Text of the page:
How Cloud-Native Storage Can Simplify Your Kubernetes Experience?

Cloud-Native Storage & Kubernetes Experience

Kubernetes is on the rise as the primary method of hosting microservice processes. But, thanks to how Kubernetes handles the data these processes need to function, keeping data safe and available is a headache. Having space and capital to set up on-site storage is a big ask for many businesses. 

Rather than going through that hassle, there are cloud-based solutions to keep your data’s uptime as high as possible. There are many other benefits in using cloud storage for your Kubernetes data needs as well.

With cloud storage in your artillery, business owners can kick usability and accessibility, harness the power of automation, and safeguard sensitive data from the hackers.

Should a business owner choose to forgo cloud-native storage, they’ll need to prepare for upcoming Kubernetes-related challenges.

For instance, limited security functions can leave private information exposed to unauthorized access. Additionally, Kubernetes does not receive high scores in the scalability category.

To make a bad situation worse, these Kubernetes-specific obstacles can put undue pressure on an already burnt-out staff, as they’ll need to undergo thorough training to troubleshoot the Kubernetes issues.

Fortunately, with cloud-native storage at their fingertips, business owners can blaze through Kubernetes-exclusive hurdles and come out on top, knocking their competitors off of their pedestals. 

What is Kubernetes?

Kubernetes is an infrastructure system designed to help with development, scaling, and managing applications for those unfamiliar with this container-orchestration system.

Originally, Google developed the process. Now, it is managed by the Cloud Native Computing Foundation. Kubernetes has been picked up by big tech companies and small start-ups alike, thanks to the scalability offered by the system. 

The system works by creating containers, which act like capsules or vessels for an application and its associated libraries. The containers are made inside VMs, or virtual machines, which serve as virtual versions of a physical environment. These containers deploy across various nodes, which are physical computers located across a network. The containers can then be unpackaged at the new node and used without having intense hardware needs.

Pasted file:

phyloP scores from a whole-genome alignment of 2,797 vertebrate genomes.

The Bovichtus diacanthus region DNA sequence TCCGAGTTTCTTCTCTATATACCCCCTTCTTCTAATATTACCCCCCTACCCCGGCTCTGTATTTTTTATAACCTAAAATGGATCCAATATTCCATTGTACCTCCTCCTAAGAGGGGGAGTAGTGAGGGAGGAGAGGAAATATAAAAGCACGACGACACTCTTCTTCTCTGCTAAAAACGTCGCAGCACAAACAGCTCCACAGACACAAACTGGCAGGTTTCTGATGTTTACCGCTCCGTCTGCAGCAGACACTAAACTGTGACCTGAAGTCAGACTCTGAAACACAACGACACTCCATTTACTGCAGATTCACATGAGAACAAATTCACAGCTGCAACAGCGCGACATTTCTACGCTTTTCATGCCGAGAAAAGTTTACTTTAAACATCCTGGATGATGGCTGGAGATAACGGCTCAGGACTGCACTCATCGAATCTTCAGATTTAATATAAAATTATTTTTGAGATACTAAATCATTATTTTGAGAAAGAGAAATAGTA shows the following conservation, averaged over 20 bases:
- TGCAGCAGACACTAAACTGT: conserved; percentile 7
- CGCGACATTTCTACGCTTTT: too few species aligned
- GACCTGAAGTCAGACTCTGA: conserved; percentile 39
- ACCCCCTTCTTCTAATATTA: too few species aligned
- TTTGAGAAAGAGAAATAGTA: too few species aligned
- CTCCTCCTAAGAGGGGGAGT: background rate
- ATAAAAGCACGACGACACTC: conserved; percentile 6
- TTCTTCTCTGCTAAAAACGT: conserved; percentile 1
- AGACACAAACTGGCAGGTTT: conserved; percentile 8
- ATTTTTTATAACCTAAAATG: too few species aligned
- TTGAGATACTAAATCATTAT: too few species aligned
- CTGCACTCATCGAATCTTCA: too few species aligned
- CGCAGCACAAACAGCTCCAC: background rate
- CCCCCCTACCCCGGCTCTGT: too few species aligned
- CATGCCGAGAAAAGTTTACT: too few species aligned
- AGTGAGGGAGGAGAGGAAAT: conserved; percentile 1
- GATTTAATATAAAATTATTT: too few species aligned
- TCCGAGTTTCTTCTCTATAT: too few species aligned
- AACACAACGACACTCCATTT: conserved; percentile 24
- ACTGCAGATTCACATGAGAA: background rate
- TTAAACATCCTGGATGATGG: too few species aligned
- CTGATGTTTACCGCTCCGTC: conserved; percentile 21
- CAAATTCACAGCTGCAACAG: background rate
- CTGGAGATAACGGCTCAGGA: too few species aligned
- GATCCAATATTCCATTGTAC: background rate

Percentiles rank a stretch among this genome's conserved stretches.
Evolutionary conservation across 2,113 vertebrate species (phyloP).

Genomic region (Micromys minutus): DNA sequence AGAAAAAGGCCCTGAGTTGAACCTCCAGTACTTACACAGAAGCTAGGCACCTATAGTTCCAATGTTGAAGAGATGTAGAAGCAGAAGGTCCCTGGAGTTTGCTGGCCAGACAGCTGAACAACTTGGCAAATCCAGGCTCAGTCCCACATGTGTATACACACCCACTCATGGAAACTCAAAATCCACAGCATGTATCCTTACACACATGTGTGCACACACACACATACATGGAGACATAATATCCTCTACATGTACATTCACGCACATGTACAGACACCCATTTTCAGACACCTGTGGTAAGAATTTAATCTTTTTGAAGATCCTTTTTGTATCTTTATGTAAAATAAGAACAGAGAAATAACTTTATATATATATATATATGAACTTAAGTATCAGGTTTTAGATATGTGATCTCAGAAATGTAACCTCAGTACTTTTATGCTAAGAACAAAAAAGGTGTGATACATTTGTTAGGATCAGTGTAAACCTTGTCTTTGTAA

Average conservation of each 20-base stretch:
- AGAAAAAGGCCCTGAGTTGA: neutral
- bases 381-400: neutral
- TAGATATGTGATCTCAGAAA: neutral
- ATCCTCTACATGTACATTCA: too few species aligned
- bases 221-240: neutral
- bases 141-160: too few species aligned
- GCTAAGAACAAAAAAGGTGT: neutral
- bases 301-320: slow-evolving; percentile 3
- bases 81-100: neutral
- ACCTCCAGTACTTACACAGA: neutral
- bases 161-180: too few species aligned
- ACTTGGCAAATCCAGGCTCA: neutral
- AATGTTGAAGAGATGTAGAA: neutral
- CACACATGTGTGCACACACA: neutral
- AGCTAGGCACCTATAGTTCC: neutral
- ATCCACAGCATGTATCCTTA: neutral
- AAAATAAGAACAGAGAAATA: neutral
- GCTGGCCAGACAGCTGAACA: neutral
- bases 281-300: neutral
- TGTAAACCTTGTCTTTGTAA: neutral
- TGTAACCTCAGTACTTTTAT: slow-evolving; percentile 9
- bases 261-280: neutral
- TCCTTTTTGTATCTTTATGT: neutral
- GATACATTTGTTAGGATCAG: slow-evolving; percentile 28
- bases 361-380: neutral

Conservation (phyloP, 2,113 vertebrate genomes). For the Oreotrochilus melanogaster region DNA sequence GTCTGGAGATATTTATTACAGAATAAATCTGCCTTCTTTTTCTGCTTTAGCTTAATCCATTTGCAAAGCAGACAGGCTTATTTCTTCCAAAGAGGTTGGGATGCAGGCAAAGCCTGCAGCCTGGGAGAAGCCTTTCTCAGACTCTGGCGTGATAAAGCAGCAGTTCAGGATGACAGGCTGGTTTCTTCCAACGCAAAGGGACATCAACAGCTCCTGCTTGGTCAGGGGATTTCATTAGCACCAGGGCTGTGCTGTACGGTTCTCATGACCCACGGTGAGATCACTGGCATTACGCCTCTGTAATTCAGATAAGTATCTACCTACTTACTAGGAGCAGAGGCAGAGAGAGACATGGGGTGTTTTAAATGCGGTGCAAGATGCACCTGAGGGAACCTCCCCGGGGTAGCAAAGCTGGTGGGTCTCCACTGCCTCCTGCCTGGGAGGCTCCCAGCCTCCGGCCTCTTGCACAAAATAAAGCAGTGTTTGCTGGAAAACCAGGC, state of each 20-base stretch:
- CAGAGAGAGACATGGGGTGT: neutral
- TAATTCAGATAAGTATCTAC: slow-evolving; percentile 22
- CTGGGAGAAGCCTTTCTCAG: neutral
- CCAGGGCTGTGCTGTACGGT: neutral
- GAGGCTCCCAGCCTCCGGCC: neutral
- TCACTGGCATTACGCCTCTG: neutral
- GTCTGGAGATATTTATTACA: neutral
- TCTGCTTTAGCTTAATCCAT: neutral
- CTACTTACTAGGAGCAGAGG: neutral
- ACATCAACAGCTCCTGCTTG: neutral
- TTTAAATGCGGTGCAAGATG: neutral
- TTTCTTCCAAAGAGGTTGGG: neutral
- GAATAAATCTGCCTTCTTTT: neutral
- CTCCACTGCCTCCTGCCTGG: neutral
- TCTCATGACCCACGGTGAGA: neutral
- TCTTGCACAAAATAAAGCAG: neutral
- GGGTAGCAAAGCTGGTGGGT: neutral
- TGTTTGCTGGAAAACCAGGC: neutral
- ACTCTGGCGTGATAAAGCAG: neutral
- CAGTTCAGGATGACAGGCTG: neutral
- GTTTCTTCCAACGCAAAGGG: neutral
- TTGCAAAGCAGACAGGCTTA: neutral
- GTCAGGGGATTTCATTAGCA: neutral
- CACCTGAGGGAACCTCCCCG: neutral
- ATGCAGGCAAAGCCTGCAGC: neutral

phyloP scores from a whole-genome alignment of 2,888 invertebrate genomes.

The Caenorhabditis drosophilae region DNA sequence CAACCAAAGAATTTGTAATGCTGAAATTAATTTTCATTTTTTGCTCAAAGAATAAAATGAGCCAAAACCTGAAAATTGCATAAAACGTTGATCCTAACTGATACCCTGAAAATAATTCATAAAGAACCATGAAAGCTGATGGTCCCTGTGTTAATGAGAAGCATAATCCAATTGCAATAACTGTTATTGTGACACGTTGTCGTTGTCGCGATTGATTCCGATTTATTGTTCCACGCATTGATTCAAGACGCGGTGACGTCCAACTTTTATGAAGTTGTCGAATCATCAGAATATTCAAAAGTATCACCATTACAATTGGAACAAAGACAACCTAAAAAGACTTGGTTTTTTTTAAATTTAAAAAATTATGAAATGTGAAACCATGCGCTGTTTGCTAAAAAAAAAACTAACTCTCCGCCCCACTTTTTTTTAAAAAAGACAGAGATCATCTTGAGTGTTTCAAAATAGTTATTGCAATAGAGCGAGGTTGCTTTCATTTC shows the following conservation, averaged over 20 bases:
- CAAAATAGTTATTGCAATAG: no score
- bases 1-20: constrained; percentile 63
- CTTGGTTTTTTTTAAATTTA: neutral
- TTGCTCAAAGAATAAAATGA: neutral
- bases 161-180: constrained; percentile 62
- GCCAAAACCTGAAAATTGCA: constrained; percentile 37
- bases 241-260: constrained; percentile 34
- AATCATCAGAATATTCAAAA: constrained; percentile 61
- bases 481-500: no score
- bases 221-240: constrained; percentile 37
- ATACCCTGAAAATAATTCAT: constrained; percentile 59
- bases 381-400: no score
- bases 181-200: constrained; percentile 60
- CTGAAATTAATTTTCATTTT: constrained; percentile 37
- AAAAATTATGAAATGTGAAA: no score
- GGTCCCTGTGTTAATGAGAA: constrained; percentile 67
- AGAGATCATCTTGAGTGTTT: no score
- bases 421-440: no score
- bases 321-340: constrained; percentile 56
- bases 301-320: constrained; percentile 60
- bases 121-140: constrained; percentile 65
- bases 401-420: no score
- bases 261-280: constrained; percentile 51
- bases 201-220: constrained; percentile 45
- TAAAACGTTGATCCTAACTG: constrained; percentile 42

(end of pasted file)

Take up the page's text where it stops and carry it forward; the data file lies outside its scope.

Kubernetes is great for creating and accessing databases and application data. The dispersal across nodes means speed and efficiency improvements for users. Administrators also have access to tools that allow for improved service quality and backup policies.

Kubernetes and persistent storage

One of the weaknesses of Kubernetes is that if a container holding application data goes down, that data is lost for good. This weakness stems from the way information Initially read over to the node with the application. Since that data is sent over with the container, losing the container also means losing that data.

A backup for the data can prevent significant losses like this from happening. But, you’d now have two instances of the application to store and maintain, only one of which is used actively.

Also, some applications don’t need altering to function as they need to. Data loss won’t spell disaster for a company in these cases since no data is lost when the container crashes. But, this means that you’d still need a backup in case of a crash to recover the application. 

Regardless of what kind of application or user function is being served, it’s bad news when the container is compromised. In the interest of resolving compromised containers, persistent storage arose.

By definition, persistent data is data that exists outside of the container environment. Since sensitive data isn’t lost when the container crashes, it continues to exist or persist beyond its lifespan. 

The part played by persistent storage

With the concept of persistent storage in play, three facets can now combine to create an effective Kubernetes ecosystem: containers, data, and a persistent storage solution. All these combine to create an infrastructure that can send applications and data across users without risking security breaches. The removal of local storage as the deciding factor is what removes this risk. 

Also, since this data can be kept separate from other containers, the data can benefit from a layer of discretion. Remember, data that doesn’t need to be associated with a particular container never gets assigned to that container. That’s because the data exists outside that ecosystem. 

The technical look at the way Kubernetes handles persistent storage is through a mechanism called Kubernetes persistent volumes (PVs). PVs are the storage volumes that work on a cluster of nodes. Containers connected to these nodes can call on the PV when they need data, even beyond their lifespan.